LOS ANGELES – A woman’s nervous breakdown doesn’t sound like the stuff of which Broadway moments are made. But in the recent revival of “Falsettos” Stephanie J. Block got such an ovation audiences felt they were witnessing history.
The first few times she heard the response, Block says, “I kept thinking, oh, these people are crazy. This is never going to continue.” And then it did.
The song, “Breaking Down,” became what she calls a “mini-circus.” Director James Lapine encouraged her to take advantage of the four minutes and 36 seconds she was singing.
“He allowed me to play a lot in rehearsal, and I usually do that,” Block says. “I usually come in with 1,000 ideas and throw the kitchen sink at it and expect a director to say, ‘We need to pare that away. That’s way too much.’ I just kept adding and adding and (he never) kept cutting.’”
The performance earned her a Tony nomination and helped audiences find a way in to a story that was from another time. In the musical, Block’s character learns her husband has fallen in love with another man. He breaks the news to his wife and son and they figure out how to create a new version of family. Written during the AIDS crisis, “Falsettos” also addresses loss and the love that results. The original production opened in 1992 (it was an amalgamation of shows written by Lapine and composer William Finn) and won two Tony Awards.
The revival came about when a Broadway producer asked Lapine what he wanted to direct. “Funny you should ask,” the author remembers saying. “I’d love to do ‘Falsettos.’” Without blinking, producer Jordan Roth gave him the green light and Lapine – who also directed – assembled a cast of contemporary theater stars: Christian Borle, Andrew Rannells, Brandon Uranowitz and Block. A son (played by Anthony Rosenthal) and two friends next door (played by Betsy Wolfe and Tracie Thoms) completed the seven-person cast. Lapine set it in the late 1970s and early ‘80s.
A fan of the show's music, Block grew up listening to the cast album but never heard “Breaking Down” because it wasn’t included. When she finally got a chance to sink her teeth into it, she realized how perfect it was.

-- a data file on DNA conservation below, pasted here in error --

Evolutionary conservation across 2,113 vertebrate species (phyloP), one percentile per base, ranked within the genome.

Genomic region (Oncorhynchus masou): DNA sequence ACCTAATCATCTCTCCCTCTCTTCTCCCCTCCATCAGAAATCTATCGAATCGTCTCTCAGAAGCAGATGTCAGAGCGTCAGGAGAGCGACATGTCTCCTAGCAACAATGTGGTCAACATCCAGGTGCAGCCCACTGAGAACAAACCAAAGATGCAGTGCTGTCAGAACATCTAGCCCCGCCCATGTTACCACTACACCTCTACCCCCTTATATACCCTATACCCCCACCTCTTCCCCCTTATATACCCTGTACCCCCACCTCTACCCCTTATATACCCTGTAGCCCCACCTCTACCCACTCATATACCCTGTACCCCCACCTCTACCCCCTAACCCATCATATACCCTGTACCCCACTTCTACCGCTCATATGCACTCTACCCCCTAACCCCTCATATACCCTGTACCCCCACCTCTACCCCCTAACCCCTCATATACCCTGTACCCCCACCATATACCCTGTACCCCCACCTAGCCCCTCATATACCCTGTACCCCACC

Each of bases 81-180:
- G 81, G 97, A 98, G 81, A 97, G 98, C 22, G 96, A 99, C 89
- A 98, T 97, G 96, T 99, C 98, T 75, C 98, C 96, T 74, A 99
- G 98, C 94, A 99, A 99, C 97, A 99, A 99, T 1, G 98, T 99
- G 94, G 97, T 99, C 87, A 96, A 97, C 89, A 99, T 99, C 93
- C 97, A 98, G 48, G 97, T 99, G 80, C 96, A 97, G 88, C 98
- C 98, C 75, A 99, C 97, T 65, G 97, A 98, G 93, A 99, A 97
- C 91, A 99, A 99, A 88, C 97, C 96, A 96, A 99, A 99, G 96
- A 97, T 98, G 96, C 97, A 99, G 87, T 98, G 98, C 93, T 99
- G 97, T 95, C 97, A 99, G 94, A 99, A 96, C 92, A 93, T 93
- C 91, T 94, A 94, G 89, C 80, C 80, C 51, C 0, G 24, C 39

“It really was this sort of comedic gift that I had to figure out,” she says. “We had to have her grounded in reality and yet let the audience know that she is falling apart in front of your eyes and that’s probably going to continue for the next hour and 45 minutes, so join me. And the audience would. It allowed them to release the applause and what they had been holding on to for the first 35 minutes of the play.”
Block has had star turns before – she was the original Elphaba in the workshops of “Wicked” before producers decided to recast – and knew the reaction wasn’t something to be taken lightly.
“As an actor,” she says, “it’s always hard to digest the business part of show business.” When she was replaced in “Wicked” by Idina Menzel – who was a known Broadway commodity – Block was taken aback.
“I think it will forever be a question mark to me because what leads us to this art form is our heart, rather than a lot of our head. I know exactly why that decision had to be made, why that wasn’t going to work for me. ‘Wicked’ was a tough sting. I invested about two years creating Elphaba, with Winnie Holzman and Stephen Schwartz, and it was really basic: You do not have a Broadway credit to your name, let alone creating something of this magnitude with Universal Pictures behind it.”
Menzel won the Tony for her performance and, yes, Block says, “you go, ‘Oh, drat, that should have been me.’ And I got drunk. That stuff happens. But you wake up the next morning and figure out what that next audition is.”
Eventually, Block played the role on Broadway, met her husband, Sebastian Arcelus, and they had a child. “She got the Tony and I got the Sebastian and it all worked out just fine.”
Thanks to “Falsettos,” the 45-year-old Block has the profile that can draw Broadway crowds. When a version of it, taped for “Live from Lincoln Center” airs at 8 p.m. Oct. 27 on PBS, the reach will expand even more.
“It’s going to take a little while for me to let (‘Falsettos’) saturate completely and then start again,” she says. “I’m ready to do an eight-minute tap-dance number that doesn’t necessarily get you thinking. It’s just pure entertainment.”